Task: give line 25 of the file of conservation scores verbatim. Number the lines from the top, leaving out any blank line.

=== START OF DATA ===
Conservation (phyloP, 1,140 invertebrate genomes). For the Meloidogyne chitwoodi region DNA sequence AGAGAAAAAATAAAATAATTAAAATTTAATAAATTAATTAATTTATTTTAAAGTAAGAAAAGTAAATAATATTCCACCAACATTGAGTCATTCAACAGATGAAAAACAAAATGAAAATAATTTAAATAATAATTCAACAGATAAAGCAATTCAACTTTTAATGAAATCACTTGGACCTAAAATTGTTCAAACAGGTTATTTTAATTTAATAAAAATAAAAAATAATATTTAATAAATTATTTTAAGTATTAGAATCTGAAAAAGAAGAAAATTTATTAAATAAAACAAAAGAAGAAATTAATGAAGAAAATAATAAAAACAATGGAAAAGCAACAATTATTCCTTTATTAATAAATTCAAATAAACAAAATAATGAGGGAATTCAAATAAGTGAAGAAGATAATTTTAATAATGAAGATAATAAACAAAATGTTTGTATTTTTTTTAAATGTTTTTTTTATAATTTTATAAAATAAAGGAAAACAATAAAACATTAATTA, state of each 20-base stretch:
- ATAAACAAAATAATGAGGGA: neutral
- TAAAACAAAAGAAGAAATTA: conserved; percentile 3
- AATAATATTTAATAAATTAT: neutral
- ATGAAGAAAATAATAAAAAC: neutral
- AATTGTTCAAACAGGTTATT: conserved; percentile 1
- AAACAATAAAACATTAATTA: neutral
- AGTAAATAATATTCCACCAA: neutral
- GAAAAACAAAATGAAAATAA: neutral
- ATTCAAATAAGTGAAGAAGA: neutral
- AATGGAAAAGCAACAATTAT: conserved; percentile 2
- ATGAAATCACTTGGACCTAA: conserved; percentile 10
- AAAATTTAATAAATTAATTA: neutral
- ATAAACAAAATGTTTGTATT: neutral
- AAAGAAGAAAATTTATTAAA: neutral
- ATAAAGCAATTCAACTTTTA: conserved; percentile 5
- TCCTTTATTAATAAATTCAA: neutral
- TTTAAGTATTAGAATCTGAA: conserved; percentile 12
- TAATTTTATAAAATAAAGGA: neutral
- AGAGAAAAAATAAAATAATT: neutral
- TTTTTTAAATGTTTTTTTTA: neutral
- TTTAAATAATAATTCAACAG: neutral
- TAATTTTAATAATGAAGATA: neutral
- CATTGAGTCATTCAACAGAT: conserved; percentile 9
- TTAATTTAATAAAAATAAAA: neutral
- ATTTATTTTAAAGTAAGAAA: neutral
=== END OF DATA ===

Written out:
- TTAATTTAATAAAAATAAAA: neutral